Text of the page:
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FULLAN’S  MODEL FOR CHANGE <ul><li>Fullan believes that to begin the change process you must first have a moral purpose. <...
<ul><li>Leaders must understand the change process.  They must understand the complexity involved in change.   </li></ul><...
<ul><li>Coherence Making is the final step of understanding the change. </li></ul><ul><ul><ul><li>Change creates disequili...
EXAMINATION OF FULLAN’S 5 POINTS LEADERSHIP AND MORAL PURPOSE <ul><li>Every leader, to be effective, must have a moral pur...
<ul><li>Moral purpose should have a purpose and a passion. </li></ul><ul><li>Authentic leaders have a distinctive style an...
<ul><li>Effective leadership has: </li></ul><ul><ul><li>Strategies that mobilize many people to tackle tough problems </li...
LEADERSHIP MUST UNDERSTAND THE CHANGE PROCESS <ul><li>Goal of leadership is not to innovate the most! </li></ul><ul><li>It...
LEADERS MUST UNDERSTAND THAT RELATIONSHIPS ARE ESSENTIAL <ul><li>“ If moral purpose is job one, relationships are job two ...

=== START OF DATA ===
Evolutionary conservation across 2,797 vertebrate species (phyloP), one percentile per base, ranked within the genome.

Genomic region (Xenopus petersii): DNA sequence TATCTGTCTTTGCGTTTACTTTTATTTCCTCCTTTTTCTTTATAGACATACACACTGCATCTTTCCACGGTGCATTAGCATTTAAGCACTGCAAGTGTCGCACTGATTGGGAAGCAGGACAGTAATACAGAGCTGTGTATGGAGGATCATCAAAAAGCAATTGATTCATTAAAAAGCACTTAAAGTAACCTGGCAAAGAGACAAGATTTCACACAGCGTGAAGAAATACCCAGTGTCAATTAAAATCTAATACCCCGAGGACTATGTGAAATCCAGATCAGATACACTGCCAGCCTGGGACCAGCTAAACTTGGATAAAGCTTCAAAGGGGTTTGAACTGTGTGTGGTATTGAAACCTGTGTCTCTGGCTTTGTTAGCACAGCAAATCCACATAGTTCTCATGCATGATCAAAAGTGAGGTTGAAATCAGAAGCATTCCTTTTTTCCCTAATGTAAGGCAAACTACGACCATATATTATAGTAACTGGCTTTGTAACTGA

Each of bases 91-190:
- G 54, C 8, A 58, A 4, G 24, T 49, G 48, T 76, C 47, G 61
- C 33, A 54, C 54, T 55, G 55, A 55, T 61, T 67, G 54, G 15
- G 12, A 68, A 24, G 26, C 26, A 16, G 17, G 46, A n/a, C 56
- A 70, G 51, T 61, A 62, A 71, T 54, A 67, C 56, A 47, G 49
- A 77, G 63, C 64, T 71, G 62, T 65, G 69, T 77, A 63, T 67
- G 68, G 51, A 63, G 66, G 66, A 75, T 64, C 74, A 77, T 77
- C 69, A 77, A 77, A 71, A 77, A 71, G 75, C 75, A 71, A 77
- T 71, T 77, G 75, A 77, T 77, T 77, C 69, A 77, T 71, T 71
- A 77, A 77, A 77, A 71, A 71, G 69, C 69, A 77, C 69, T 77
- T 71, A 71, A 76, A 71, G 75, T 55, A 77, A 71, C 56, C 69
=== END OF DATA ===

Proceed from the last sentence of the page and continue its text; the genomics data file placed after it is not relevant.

<ul><li>Effective leaders constantly foster purposeful interaction and problem solving. </li></ul><ul><li>Effective leader...
<ul><li>Learning communities must have access to appropriate materials and resources. </li></ul><ul><li>Strong learning co...
KNOWLEDGE BUILDING <ul><li>When you are going through the change process leaders must focus the group on the new informati...
<ul><li>The culture of the organization has to include sharing of information.  In turn, sharing of information creates a ...
<ul><li>Organizations that create and share knowledge are characterized by the ability to; </li></ul><ul><ul><li>Share tac...
<ul><li>Michael Fullan uses a term called “slow knowing” to describe a leadership quality.  </li></ul><ul><li>He states th...
COHERENCE   MAKING <ul><li>Good leadership requires the process of making meaning out of the changes. </li></ul><ul><li>Le...
There are 2 types of commitment—external and internal: <ul><li>External is triggered by management policies—we have to do ...
<ul><li>Michael Fullan stated “In many organizations, the problem is not the absence of innovations, but the presence of t...
<ul><li>Leadership must be able to adapt to the unexpected and tweak the “status quo” if needed. </li></ul><ul><li>Change ...
<ul><li>Michael Fullan uses a term called “slow knowing” to describe a leadership quality.  </li></ul><ul><li>He states th...
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Fullans Power Point

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Change by Fullan